act providing for ru*al police in Spar
tanburg county was passed over tne
governor's veto by a vote of S9 t(
24,'after a concise explanation of thi
act by Mr. Osborne, of Spartanburg,
At 12:05 I-r. Osborne moved thai
the house take up the veto message
on the appointment of rural police ir
Spartanburg county together with re
port of the judiciary committee.
Mr. Osborne read the special vetc
message of the governor applying tc
the act. Then he took up the .r
jections raised by the governor. Iz
regard to the section of the act relat
ing the power of arrest, which the
governor's message declared was z
clear violation of the constitution
Mr. Osborne said that the power con
ferred was not excessive nor uncoui
stitutional and cited a hypothetial
case to prove it. He explained thai
the act simply appointed a set of
Mr. Osborne read portions of acts
providing for rural police. in Green
wood, Barnwell, Florence, Abbeville,
and Charleston, which Gov. Blease
appointed last year, showing theIr
similarity to the Spartanburg act
which he vetoed. "His excellency,'
said Mr. Osborne, "seems to have
suddenly awakened to the unconstitu
tionality of the act in regard to Spar
The constitution, said Mr. Osborne,
did not intend to pievent the appre
hension of criminals. 'Mr. Osborne
said that, there was nothing in the
bill which would give the policemen
the right to swear out a warrant and
serve It, which was one reason for
his veto which the governor gave. As
to the necessity for the rural police
men, Mr. Osborne said that protec
tion was needed for the people living
in the rural districts of Spartazburg
The vote on the passage of the act
was taken just before house ad
journed. The vote was 89 in favor
of passing the act and 21 for uphold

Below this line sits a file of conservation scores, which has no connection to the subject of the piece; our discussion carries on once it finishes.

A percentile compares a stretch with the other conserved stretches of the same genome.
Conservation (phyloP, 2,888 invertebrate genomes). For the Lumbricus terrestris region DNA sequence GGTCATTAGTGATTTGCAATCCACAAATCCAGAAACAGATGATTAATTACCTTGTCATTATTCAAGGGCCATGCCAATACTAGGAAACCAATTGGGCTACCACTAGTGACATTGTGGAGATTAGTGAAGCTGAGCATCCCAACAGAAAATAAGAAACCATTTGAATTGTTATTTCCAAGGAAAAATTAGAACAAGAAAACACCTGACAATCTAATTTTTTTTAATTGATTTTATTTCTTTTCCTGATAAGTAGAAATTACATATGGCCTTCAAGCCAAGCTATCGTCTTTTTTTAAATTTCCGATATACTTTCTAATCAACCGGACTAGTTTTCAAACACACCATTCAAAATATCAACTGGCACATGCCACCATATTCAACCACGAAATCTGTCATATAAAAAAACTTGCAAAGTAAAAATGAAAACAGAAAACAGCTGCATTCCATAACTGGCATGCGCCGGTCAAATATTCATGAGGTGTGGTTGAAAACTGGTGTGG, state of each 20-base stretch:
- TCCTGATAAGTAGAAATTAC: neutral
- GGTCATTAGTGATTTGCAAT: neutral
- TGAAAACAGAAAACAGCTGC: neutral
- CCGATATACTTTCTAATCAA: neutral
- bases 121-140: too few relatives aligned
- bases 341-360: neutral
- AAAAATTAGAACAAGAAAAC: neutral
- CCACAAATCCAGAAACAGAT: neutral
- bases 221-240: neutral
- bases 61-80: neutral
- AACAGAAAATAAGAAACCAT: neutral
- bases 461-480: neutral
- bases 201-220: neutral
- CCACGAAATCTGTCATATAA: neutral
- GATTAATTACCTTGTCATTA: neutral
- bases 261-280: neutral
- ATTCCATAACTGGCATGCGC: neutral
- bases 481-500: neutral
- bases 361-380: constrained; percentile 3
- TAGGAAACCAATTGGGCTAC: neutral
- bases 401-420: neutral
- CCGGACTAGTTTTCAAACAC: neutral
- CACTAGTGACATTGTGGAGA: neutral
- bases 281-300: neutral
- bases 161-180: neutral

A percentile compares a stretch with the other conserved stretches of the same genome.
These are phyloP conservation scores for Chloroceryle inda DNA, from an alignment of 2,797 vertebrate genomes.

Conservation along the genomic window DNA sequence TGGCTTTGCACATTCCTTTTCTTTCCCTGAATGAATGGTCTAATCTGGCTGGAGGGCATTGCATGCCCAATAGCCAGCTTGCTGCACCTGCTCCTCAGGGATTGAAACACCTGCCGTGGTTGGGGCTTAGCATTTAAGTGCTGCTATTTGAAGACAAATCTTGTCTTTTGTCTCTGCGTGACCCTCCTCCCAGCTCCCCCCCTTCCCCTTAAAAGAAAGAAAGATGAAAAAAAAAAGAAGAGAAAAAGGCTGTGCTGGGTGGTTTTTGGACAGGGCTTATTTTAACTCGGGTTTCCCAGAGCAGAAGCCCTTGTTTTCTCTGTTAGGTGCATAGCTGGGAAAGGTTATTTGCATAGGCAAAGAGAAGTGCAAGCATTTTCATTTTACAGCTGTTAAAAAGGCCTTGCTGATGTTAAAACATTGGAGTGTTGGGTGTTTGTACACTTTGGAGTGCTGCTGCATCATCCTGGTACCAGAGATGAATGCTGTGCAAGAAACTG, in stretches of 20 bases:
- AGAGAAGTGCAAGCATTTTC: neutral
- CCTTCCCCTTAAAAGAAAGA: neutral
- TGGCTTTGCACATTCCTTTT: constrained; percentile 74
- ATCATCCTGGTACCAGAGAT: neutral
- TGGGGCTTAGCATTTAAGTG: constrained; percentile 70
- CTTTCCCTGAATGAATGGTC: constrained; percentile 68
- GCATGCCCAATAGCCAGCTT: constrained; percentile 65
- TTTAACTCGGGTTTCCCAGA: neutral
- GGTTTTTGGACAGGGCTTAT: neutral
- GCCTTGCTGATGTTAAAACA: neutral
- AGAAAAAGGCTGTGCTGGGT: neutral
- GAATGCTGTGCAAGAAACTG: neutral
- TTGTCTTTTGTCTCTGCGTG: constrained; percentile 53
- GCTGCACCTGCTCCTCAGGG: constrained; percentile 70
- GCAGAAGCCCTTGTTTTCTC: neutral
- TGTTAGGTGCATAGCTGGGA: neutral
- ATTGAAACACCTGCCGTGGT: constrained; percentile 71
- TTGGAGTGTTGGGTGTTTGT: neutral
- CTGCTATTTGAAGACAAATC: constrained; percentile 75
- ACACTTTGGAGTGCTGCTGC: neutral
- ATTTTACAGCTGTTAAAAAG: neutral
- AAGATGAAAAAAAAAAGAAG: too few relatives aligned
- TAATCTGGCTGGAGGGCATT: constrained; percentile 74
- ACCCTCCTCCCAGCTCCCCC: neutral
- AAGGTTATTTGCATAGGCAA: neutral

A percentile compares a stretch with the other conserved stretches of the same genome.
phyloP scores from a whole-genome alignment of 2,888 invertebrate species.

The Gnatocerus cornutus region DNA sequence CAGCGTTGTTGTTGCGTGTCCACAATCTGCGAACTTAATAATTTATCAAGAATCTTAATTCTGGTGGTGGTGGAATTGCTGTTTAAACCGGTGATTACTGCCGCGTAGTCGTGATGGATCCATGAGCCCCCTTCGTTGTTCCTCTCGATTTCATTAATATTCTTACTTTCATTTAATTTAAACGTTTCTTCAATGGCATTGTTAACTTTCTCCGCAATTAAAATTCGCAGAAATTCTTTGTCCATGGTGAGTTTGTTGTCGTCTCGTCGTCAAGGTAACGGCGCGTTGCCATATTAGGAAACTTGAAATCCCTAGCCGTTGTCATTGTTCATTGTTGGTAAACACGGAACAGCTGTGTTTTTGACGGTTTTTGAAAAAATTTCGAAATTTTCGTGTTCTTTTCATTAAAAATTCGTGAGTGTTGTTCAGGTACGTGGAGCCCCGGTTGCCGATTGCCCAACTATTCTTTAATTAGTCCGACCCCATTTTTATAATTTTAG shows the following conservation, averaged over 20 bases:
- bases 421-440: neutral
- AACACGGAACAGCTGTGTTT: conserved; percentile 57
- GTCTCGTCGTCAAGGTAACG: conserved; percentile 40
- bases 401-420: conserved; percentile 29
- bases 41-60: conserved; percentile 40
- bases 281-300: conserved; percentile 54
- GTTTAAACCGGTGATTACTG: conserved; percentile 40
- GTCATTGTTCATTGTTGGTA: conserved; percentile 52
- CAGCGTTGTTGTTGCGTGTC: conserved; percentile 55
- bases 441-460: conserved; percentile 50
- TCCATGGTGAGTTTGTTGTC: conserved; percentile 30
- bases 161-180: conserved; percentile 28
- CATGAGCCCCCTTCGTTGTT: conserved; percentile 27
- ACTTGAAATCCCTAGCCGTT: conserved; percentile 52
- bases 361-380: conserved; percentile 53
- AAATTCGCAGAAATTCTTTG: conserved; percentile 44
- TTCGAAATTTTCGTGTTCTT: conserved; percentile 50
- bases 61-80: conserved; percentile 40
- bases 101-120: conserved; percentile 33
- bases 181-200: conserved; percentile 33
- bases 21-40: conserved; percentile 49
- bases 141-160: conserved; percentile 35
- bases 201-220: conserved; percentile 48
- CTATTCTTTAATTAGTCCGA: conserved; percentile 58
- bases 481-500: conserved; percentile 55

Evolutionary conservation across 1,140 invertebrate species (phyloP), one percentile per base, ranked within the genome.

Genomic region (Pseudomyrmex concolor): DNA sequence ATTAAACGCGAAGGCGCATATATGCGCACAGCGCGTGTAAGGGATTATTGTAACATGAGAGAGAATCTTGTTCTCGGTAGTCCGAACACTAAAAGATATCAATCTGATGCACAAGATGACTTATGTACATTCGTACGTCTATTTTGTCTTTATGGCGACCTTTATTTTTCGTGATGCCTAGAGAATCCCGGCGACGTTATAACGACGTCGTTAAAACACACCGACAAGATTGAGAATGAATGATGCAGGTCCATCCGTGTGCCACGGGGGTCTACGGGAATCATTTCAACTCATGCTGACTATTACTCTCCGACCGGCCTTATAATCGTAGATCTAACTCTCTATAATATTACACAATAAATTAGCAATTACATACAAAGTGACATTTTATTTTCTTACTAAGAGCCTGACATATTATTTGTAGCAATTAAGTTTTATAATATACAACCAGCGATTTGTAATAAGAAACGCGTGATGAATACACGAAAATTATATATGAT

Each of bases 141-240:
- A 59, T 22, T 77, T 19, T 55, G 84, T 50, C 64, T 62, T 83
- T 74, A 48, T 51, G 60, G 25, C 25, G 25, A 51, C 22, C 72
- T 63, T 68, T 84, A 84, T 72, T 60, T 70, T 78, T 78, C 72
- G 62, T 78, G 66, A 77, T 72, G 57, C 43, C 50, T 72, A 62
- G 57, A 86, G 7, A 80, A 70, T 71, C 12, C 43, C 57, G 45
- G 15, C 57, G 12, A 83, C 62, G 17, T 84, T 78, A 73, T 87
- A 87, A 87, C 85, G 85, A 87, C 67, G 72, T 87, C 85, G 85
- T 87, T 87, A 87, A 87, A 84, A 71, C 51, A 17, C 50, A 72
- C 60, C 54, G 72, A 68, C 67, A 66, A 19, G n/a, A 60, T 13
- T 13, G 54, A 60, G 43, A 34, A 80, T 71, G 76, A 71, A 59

ing the governor's veto. Some mem
bers of the house consider that Lhe
lines were not sharply draw-a in the
votes on the act and that It cannot
b2 taken as an indication that the
house will pass the other acts over
the governor's veto.
The names of the 21 members wh.
voted against the motion to pass the
act providing for rural poliee for
Spartanburg county over the gover
nor's veto follow: Ashley, RaIeIy,
Baskin, Davis, Dixox, Doar, Ramil
ton, Hunter, Hutto. Kirvin, Meares,
oore, Paulling, Peeples, Reaves,
Sawyer, Scott, D. L. Smith, K. F.
Smith, Tobias and Todd.
WILL PROBE STATE LOAN.
State Treasurer Takes Exception to
Part of Message.
Re'sol.utions were introduced in
both houses of the General Assem'oly
Thursday calling upon the legislaturo
to appoint a commission to make the
investigation and report on the mat
ter at the earliest possible date. It
is said that R. H. Jennings, the State
treasurer, has addressed a letter ito
s member of the senate and the house
asking~ for the investigation. Sena
tor Mauldin is expected to introduce
the resolution In the senate and Mr.
Stevenson in the house.
The letter of the state treasurer, it
is said, follows the governor's annual
message to the general assembly in
which the governor discredited a let
ter written by the treasurer when the
loan of $500,000 was under discus
sion. The general assembly will be
asked to decide defnitely as to 'no
was responsible for the low rate of
It Is said that the State treasurer
takes exception to the following sece
tion ot the governor's annual mes
sage: "The arrangements were not
completed before we reached Ne'w
York. The notes were not executed
until after we had arrived in New
York. as will be attested to by
Messrs. Matthews and Timmerman,
and any report or correspondence to
the contrary is a malicious falsehood
and was an effort to rob of the credit
due me in securing this loan."
BRTAN PULLS FOR REPUBLIO.
Writes Expression Under Name of
Prince Tsai Sauin.
William .J. Bryan went to Phila
delphia on Tuesday to deliver some
address to religious bodies, ano .ae
fore leaving the hotel where he snent
the night h was asked to sign ils
name in the private autograph reg
ister. Seein in it the nams of
Prince Tsai Suun, uncle of the Em
peror of China, who was in the city
in September, 1910, Mr. Bryan wrote
"Waiting to rejoice over the es~
tablishmnent of the republic of
"W. J. Bryan.'
Prepares Before Suicide.
Leaving a letter designating rall
bearers and describing the ensket In
which he desired his body buried.
W. B. Evans. a veteran, of Jenninrn
La., Friday arrayed himself in b!s
best clothes and swallowed carbolic
acid. The cause of his act is not
Whyv She Killed Him.
Furthe investigations indicate
tht revenge besidehs the securing o
7.000' insurance maOy ikure in the
motv fo'r the crime in the case oj
Mrs. Mary-T. Codau, who confessed
to murrdering her son-In-law. Police
men Fen Wassenlaben. at Mobile
The Recent ackson bay iner Was:
Dmeratic Love Fea.
BRYAN SETTLES DOBT
He is Not a Candidate We